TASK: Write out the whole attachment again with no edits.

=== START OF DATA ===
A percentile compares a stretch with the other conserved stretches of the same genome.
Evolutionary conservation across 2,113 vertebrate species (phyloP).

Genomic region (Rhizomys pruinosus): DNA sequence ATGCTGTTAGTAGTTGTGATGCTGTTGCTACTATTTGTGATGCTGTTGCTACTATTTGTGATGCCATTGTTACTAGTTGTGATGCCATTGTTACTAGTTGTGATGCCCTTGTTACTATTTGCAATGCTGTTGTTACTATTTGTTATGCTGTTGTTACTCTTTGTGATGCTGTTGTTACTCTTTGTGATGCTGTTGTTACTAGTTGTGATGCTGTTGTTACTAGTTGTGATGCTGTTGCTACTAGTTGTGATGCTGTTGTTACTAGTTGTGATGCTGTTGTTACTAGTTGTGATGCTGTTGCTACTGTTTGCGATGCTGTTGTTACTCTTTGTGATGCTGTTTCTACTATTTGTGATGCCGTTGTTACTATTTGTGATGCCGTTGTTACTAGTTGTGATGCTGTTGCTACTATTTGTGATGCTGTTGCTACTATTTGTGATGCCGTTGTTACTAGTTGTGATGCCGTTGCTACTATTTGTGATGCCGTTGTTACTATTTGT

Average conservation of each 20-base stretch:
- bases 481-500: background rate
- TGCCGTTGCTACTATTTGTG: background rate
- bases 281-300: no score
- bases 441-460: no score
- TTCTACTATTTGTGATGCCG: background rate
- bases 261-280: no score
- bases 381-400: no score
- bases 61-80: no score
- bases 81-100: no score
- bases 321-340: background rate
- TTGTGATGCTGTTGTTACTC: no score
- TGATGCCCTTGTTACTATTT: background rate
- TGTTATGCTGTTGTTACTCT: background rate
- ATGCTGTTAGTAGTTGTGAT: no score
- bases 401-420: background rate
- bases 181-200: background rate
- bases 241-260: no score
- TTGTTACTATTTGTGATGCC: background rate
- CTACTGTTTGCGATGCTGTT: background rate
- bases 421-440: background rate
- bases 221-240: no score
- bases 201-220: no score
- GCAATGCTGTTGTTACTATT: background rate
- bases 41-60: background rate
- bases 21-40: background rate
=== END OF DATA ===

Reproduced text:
A percentile compares a stretch with the other conserved stretches of the same genome.
Evolutionary conservation across 2,113 vertebrate species (phyloP).

Genomic region (Rhizomys pruinosus): DNA sequence ATGCTGTTAGTAGTTGTGATGCTGTTGCTACTATTTGTGATGCTGTTGCTACTATTTGTGATGCCATTGTTACTAGTTGTGATGCCATTGTTACTAGTTGTGATGCCCTTGTTACTATTTGCAATGCTGTTGTTACTATTTGTTATGCTGTTGTTACTCTTTGTGATGCTGTTGTTACTCTTTGTGATGCTGTTGTTACTAGTTGTGATGCTGTTGTTACTAGTTGTGATGCTGTTGCTACTAGTTGTGATGCTGTTGTTACTAGTTGTGATGCTGTTGTTACTAGTTGTGATGCTGTTGCTACTGTTTGCGATGCTGTTGTTACTCTTTGTGATGCTGTTTCTACTATTTGTGATGCCGTTGTTACTATTTGTGATGCCGTTGTTACTAGTTGTGATGCTGTTGCTACTATTTGTGATGCTGTTGCTACTATTTGTGATGCCGTTGTTACTAGTTGTGATGCCGTTGCTACTATTTGTGATGCCGTTGTTACTATTTGT

Average conservation of each 20-base stretch:
- bases 481-500: background rate
- TGCCGTTGCTACTATTTGTG: background rate
- bases 281-300: no score
- bases 441-460: no score
- TTCTACTATTTGTGATGCCG: background rate
- bases 261-280: no score
- bases 381-400: no score
- bases 61-80: no score
- bases 81-100: no score
- bases 321-340: background rate
- TTGTGATGCTGTTGTTACTC: no score
- TGATGCCCTTGTTACTATTT: background rate
- TGTTATGCTGTTGTTACTCT: background rate
- ATGCTGTTAGTAGTTGTGAT: no score
- bases 401-420: background rate
- bases 181-200: background rate
- bases 241-260: no score
- TTGTTACTATTTGTGATGCC: background rate
- CTACTGTTTGCGATGCTGTT: background rate
- bases 421-440: background rate
- bases 221-240: no score
- bases 201-220: no score
- GCAATGCTGTTGTTACTATT: background rate
- bases 41-60: background rate
- bases 21-40: background rate